Google will likely see relatively significant gains in the fourth quarter as both seasonality and the Bing- Yahoo! integration skew spend in their favor.   The seasonal retail focus of Q4 typically favors Google in spend as they over-index in retail at over 80% share.  The changing efficiency of the Bing-Yahoo! integration will likely see some additional, although likely temporary, spend shift in Google’s favor.

Still, it’s hardly game over for Binghoo. SearchIgnite says click-throughs on the combined service have risen because Bing’s ad-serving formula is delivering better results, so advertisers are ready to spend relatively more–especially since they really want an alternative to challenge Google’s dominance.

What’s more, search advertising looks to be continuing its rebound (as does overall online advertising), the company says:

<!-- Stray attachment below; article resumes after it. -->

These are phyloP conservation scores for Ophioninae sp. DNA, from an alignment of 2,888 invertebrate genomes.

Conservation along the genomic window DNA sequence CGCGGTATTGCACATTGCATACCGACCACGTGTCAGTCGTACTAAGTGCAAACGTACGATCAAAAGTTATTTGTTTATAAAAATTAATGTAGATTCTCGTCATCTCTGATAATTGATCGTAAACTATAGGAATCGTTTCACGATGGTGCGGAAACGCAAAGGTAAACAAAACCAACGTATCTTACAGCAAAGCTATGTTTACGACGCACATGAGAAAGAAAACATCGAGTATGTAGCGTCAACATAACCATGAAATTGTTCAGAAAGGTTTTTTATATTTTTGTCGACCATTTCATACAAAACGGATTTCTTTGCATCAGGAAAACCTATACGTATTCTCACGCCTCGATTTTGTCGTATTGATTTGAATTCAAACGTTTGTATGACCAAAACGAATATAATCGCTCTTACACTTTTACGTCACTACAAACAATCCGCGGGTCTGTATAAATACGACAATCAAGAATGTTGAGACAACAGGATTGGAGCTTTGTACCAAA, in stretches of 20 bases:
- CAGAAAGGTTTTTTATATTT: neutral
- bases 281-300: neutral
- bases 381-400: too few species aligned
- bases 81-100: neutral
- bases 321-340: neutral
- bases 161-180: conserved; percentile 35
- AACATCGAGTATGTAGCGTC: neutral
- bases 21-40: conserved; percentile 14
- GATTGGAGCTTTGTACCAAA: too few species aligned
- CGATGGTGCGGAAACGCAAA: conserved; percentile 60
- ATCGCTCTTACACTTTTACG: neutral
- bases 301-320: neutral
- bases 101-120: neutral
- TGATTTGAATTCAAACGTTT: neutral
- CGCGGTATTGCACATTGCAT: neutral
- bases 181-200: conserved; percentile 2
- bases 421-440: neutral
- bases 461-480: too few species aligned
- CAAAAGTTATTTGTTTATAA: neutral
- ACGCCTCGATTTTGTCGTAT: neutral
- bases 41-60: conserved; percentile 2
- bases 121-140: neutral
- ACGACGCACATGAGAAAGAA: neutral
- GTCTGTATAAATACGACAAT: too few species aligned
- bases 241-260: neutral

Paid search spend in Q3 increased 5.8% year-over-year compared with flat growth a year ago and exhibited positive momentum month-over-month, with July growing 4.9%, August 5.8% and September 6.7%. The growth throughout the quarter bodes well for a strong Q4.

Efficient Frontier saw a similar trend and also anticipates a strong fourth quarter:

In Q3 2010, the SEM sector extended its 2010 growth streak. Year on Year (YoY) spend was up 19% with a solid 6% sequential Quarter on Quarter (QoQ) growth. The important metrics of CPC, clicks, and impressions all rose indicating both strong advertiser and consumer demand. Overall return on investment (ROI) in search is up 8% YoY, a critical factor driving the rising CPCs and overall advertiser demand.